The first episode from the new season of The X-Files just dropped, but fans of space, aliens and Gillian Anderson have something new to look forward to from the star: she’s making an appearance in Squadron 42, the single player version of the huge new sandbox video game from Cloud Imperium Games, Star Citizen. Ms. Anderson is playing Captain McLaren, a non-player character who happens to be the daughter of Admiral Ernst Bishop, the character Gary Oldman plays in the game.
Ms. Anderson appeared in a new behind the scenes video, posted above, showing how real life actors are recorded when their performance is destined to appear inside a video game. Steve Bender, the animation director, broke down the gear seen in the video in a phone call with the Observer.
Star Citizen does not have an official release date yet.
One critical part of the process isn’t shown in the video. Mr. Bender explained that first each real life actor has to be scanned, to make a computerized puppet for the game. Then a virtual skeleton has to be built to go inside the virtual puppet. Computers use video to interpolate the movements of the actual person’s skeleton and interpolate that into movements of the virtual puppet’s skeleton. The skeleton is what makes character avatars lifelike.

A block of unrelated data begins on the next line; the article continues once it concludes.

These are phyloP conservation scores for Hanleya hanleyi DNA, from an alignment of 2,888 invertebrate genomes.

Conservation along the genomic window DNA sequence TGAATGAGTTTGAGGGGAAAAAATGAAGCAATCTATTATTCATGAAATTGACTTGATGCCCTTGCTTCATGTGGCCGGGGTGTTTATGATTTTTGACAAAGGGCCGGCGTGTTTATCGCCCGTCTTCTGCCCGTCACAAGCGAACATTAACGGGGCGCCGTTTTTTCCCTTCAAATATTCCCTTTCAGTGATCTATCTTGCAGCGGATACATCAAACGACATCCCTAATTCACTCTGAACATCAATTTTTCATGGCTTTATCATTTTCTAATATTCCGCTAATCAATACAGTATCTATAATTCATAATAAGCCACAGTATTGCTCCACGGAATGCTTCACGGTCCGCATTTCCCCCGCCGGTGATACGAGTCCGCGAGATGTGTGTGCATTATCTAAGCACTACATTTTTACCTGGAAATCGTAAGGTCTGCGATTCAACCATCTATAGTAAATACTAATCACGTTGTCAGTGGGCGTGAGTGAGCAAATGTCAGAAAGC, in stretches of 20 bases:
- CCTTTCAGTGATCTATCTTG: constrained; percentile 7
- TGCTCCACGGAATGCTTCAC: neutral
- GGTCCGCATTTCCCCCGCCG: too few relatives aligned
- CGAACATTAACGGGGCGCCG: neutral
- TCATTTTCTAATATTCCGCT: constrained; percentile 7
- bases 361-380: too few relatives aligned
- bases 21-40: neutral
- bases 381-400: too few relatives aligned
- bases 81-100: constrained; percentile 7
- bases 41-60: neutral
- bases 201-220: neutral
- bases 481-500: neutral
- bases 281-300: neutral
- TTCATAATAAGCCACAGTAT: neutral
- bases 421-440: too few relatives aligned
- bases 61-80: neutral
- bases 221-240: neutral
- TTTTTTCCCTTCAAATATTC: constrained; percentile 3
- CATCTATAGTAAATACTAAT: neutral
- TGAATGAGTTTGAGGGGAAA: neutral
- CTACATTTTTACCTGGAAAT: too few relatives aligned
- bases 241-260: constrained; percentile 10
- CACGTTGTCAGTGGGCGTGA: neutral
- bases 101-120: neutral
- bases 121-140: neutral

Here’s our scene-by-scene annotation of the video with Mr. Bender, with timestamps indicating where astute viewers can see the specific observations we’re discussing (these answers have been edited for length and clarity):
[0:12] One of the first strange elements you notice are the marks on Ms. Anderson’s face. Lines have been drawn all over it. What are those markings doing for the production?
The primary thing they do is, when you’re using face tracking software, they allow us to pinpoint specific locations on the face.
We start with a scanned 3D model of Gillian’s head, and then what we do is we record her performance, and then we put bones into that 3D model, and the motion—the video that is recorded on set—that motion is solved onto those bones.